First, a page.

The author's lack focus will quickly become clear.
We read Paul Gregory's 1961 sleazer Naked Lens and it was, well, quite disappointing. The cover talks about a character named Alice posing for “those pictures you hear about,” but the book isn't actually about her. It's about a photographer named Mike who wants to transition from news to high art and decides to use any means needed to get there. He takes nude photos of Alice when she's drunk, which for Beacon Books is enough to imply that the story is about her, when in reality she occupies maybe one twentieth of the narrative.
The book is poorly written from start to finish, but the worst part is how Gregory writes dialogue in which characters constantly use each other's names:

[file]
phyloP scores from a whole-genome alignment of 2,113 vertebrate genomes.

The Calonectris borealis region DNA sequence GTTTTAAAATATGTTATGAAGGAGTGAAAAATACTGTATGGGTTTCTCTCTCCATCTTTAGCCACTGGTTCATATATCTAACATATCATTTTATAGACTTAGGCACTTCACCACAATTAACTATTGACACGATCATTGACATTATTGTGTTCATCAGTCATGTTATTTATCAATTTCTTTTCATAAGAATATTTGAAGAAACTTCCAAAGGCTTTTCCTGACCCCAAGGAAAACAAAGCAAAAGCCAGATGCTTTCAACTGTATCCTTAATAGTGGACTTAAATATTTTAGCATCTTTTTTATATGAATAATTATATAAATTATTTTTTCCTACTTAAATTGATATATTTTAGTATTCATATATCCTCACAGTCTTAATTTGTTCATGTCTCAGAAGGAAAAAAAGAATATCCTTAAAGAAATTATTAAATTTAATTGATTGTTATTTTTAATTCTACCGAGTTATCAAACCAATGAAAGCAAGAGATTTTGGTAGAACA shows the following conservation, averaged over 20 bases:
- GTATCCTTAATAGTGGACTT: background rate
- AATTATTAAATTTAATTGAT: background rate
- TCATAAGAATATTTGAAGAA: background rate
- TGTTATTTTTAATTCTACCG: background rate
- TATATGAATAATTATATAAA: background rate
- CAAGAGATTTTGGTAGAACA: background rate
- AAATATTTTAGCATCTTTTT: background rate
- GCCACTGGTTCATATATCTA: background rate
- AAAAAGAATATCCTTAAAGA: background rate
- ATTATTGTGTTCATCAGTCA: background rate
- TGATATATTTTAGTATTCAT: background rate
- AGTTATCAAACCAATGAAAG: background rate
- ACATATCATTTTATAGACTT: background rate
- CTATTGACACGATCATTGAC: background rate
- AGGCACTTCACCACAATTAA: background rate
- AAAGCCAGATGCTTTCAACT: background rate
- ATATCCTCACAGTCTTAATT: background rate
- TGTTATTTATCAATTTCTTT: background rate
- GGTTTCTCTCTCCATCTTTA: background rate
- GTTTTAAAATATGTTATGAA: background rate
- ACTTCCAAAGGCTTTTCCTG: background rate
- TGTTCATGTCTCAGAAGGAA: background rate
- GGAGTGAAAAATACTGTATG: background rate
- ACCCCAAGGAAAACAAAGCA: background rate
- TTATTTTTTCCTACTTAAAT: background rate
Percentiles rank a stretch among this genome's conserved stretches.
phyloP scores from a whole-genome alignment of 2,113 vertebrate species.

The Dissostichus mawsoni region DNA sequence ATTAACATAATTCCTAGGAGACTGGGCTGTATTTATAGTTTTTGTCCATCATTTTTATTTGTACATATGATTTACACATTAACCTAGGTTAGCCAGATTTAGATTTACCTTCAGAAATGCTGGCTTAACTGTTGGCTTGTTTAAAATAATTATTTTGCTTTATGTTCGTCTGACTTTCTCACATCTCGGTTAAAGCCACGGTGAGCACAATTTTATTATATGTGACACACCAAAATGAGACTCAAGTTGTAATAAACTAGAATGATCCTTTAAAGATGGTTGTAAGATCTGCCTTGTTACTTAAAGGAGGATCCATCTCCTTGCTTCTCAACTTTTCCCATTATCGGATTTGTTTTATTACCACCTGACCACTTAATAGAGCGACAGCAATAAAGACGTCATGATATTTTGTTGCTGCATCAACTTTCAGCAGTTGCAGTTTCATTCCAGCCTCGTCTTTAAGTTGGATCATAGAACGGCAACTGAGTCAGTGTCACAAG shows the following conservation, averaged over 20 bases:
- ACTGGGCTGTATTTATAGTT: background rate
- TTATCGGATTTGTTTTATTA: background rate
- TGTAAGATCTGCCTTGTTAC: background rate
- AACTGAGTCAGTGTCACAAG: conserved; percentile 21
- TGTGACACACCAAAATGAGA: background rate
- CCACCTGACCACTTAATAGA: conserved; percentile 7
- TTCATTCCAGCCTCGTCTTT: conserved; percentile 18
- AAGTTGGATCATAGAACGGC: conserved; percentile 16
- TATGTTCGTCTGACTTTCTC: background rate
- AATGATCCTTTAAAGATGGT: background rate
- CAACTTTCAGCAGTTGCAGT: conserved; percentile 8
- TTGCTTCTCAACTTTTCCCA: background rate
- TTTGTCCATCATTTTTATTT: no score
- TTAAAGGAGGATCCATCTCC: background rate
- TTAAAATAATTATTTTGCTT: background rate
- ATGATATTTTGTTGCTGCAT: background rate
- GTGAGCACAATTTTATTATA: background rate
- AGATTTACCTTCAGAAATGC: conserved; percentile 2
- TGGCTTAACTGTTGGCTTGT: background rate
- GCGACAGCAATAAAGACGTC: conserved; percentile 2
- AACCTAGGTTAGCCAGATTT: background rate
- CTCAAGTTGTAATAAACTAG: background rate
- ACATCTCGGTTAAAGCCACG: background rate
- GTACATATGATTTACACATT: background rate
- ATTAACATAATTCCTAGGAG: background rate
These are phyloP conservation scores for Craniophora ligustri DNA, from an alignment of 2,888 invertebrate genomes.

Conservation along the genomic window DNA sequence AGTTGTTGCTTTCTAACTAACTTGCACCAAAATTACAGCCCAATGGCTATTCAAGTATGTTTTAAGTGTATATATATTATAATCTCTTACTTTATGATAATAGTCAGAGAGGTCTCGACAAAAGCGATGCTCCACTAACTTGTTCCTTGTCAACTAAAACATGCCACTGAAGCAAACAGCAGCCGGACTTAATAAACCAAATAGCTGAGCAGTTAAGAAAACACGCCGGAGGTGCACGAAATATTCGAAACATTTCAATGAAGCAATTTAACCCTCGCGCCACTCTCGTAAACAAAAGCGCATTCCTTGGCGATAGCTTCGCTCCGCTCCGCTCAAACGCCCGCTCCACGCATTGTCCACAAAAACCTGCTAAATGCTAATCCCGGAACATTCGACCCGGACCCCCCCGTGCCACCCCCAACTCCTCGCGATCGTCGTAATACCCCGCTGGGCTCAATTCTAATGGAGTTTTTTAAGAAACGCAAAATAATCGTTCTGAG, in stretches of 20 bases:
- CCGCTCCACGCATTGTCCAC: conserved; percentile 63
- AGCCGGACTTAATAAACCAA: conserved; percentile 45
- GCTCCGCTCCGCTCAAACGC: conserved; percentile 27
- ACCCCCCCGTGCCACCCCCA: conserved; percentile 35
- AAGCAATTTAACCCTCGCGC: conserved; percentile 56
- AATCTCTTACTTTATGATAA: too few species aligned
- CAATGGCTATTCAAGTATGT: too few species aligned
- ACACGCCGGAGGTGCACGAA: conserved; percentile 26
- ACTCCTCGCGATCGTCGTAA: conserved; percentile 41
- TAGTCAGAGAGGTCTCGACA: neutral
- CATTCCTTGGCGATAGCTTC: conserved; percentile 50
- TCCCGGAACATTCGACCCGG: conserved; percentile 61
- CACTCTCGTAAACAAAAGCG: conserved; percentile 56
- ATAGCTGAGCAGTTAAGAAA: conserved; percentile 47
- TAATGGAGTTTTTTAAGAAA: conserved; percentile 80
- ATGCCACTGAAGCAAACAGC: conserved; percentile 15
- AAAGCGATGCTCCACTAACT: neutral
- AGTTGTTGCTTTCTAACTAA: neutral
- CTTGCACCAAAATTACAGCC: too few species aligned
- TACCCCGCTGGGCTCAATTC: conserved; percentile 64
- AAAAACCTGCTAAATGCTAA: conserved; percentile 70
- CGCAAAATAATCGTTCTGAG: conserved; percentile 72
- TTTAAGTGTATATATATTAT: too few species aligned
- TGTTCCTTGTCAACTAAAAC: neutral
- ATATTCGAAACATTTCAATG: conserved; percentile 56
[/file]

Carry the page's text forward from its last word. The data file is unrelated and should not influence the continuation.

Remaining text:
“But why, Mike?”
“I don't know why.”
“Well, I want to know, Mike.”
“There's no reason.”
“There's always a reason, Mike, even if you don't realize.”
There's always a reason books are bad, too, even if the author doesn't realize. Laughable dialogue, weak characters, a thin plot, and the empty promise of erotica but no sexual thrills at all. You can skip this one.